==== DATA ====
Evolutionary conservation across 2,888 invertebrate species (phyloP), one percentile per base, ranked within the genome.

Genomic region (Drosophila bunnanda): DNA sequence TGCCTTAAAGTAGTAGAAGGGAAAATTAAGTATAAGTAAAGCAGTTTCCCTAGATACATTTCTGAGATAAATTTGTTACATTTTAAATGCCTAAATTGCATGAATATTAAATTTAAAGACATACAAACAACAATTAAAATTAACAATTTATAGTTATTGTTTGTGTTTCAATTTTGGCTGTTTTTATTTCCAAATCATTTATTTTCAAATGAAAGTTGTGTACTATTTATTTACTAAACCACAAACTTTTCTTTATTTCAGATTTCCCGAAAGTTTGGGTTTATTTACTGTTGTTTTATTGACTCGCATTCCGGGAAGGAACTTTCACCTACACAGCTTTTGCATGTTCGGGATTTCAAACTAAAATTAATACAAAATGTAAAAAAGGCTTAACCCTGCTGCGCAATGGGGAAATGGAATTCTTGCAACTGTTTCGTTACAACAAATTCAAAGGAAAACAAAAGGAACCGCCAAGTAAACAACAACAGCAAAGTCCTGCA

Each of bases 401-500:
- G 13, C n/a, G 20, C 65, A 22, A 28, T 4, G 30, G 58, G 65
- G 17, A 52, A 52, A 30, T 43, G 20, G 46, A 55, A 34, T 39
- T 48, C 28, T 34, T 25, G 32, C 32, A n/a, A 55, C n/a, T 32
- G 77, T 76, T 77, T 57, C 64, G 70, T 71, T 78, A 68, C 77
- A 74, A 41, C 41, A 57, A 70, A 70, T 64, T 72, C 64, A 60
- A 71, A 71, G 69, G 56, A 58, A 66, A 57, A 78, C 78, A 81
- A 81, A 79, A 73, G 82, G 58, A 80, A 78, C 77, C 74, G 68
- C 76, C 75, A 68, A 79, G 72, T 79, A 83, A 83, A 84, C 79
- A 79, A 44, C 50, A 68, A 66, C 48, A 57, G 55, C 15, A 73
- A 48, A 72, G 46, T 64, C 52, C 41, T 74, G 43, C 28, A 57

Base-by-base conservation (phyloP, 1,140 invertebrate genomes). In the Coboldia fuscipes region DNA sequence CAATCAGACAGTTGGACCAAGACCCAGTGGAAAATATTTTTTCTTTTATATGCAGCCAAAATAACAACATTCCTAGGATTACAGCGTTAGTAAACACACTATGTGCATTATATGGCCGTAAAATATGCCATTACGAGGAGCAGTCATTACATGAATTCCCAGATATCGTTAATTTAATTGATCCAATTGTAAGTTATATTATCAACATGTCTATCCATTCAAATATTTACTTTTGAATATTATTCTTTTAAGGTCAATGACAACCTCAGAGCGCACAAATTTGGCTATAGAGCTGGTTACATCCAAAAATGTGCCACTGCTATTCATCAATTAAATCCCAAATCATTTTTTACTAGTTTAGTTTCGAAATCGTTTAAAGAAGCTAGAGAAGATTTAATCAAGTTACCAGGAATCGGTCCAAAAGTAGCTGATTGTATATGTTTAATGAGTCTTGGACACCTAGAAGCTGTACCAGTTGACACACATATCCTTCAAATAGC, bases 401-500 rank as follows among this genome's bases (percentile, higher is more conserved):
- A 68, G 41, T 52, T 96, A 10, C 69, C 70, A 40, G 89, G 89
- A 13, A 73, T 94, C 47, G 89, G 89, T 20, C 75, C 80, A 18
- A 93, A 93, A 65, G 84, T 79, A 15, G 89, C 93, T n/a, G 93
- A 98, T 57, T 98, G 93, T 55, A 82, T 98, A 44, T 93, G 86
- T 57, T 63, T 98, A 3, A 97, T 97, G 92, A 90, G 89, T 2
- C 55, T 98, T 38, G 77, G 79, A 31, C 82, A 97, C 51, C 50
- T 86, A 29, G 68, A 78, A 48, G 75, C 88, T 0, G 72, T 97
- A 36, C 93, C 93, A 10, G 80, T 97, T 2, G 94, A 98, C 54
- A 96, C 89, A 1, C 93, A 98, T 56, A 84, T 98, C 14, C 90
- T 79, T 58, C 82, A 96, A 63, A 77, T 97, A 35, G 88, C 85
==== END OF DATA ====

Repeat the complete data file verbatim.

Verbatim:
Evolutionary conservation across 2,888 invertebrate species (phyloP), one percentile per base, ranked within the genome.

Genomic region (Drosophila bunnanda): DNA sequence TGCCTTAAAGTAGTAGAAGGGAAAATTAAGTATAAGTAAAGCAGTTTCCCTAGATACATTTCTGAGATAAATTTGTTACATTTTAAATGCCTAAATTGCATGAATATTAAATTTAAAGACATACAAACAACAATTAAAATTAACAATTTATAGTTATTGTTTGTGTTTCAATTTTGGCTGTTTTTATTTCCAAATCATTTATTTTCAAATGAAAGTTGTGTACTATTTATTTACTAAACCACAAACTTTTCTTTATTTCAGATTTCCCGAAAGTTTGGGTTTATTTACTGTTGTTTTATTGACTCGCATTCCGGGAAGGAACTTTCACCTACACAGCTTTTGCATGTTCGGGATTTCAAACTAAAATTAATACAAAATGTAAAAAAGGCTTAACCCTGCTGCGCAATGGGGAAATGGAATTCTTGCAACTGTTTCGTTACAACAAATTCAAAGGAAAACAAAAGGAACCGCCAAGTAAACAACAACAGCAAAGTCCTGCA

Each of bases 401-500:
- G 13, C n/a, G 20, C 65, A 22, A 28, T 4, G 30, G 58, G 65
- G 17, A 52, A 52, A 30, T 43, G 20, G 46, A 55, A 34, T 39
- T 48, C 28, T 34, T 25, G 32, C 32, A n/a, A 55, C n/a, T 32
- G 77, T 76, T 77, T 57, C 64, G 70, T 71, T 78, A 68, C 77
- A 74, A 41, C 41, A 57, A 70, A 70, T 64, T 72, C 64, A 60
- A 71, A 71, G 69, G 56, A 58, A 66, A 57, A 78, C 78, A 81
- A 81, A 79, A 73, G 82, G 58, A 80, A 78, C 77, C 74, G 68
- C 76, C 75, A 68, A 79, G 72, T 79, A 83, A 83, A 84, C 79
- A 79, A 44, C 50, A 68, A 66, C 48, A 57, G 55, C 15, A 73
- A 48, A 72, G 46, T 64, C 52, C 41, T 74, G 43, C 28, A 57

Base-by-base conservation (phyloP, 1,140 invertebrate genomes). In the Coboldia fuscipes region DNA sequence CAATCAGACAGTTGGACCAAGACCCAGTGGAAAATATTTTTTCTTTTATATGCAGCCAAAATAACAACATTCCTAGGATTACAGCGTTAGTAAACACACTATGTGCATTATATGGCCGTAAAATATGCCATTACGAGGAGCAGTCATTACATGAATTCCCAGATATCGTTAATTTAATTGATCCAATTGTAAGTTATATTATCAACATGTCTATCCATTCAAATATTTACTTTTGAATATTATTCTTTTAAGGTCAATGACAACCTCAGAGCGCACAAATTTGGCTATAGAGCTGGTTACATCCAAAAATGTGCCACTGCTATTCATCAATTAAATCCCAAATCATTTTTTACTAGTTTAGTTTCGAAATCGTTTAAAGAAGCTAGAGAAGATTTAATCAAGTTACCAGGAATCGGTCCAAAAGTAGCTGATTGTATATGTTTAATGAGTCTTGGACACCTAGAAGCTGTACCAGTTGACACACATATCCTTCAAATAGC, bases 401-500 rank as follows among this genome's bases (percentile, higher is more conserved):
- A 68, G 41, T 52, T 96, A 10, C 69, C 70, A 40, G 89, G 89
- A 13, A 73, T 94, C 47, G 89, G 89, T 20, C 75, C 80, A 18
- A 93, A 93, A 65, G 84, T 79, A 15, G 89, C 93, T n/a, G 93
- A 98, T 57, T 98, G 93, T 55, A 82, T 98, A 44, T 93, G 86
- T 57, T 63, T 98, A 3, A 97, T 97, G 92, A 90, G 89, T 2
- C 55, T 98, T 38, G 77, G 79, A 31, C 82, A 97, C 51, C 50
- T 86, A 29, G 68, A 78, A 48, G 75, C 88, T 0, G 72, T 97
- A 36, C 93, C 93, A 10, G 80, T 97, T 2, G 94, A 98, C 54
- A 96, C 89, A 1, C 93, A 98, T 56, A 84, T 98, C 14, C 90
- T 79, T 58, C 82, A 96, A 63, A 77, T 97, A 35, G 88, C 85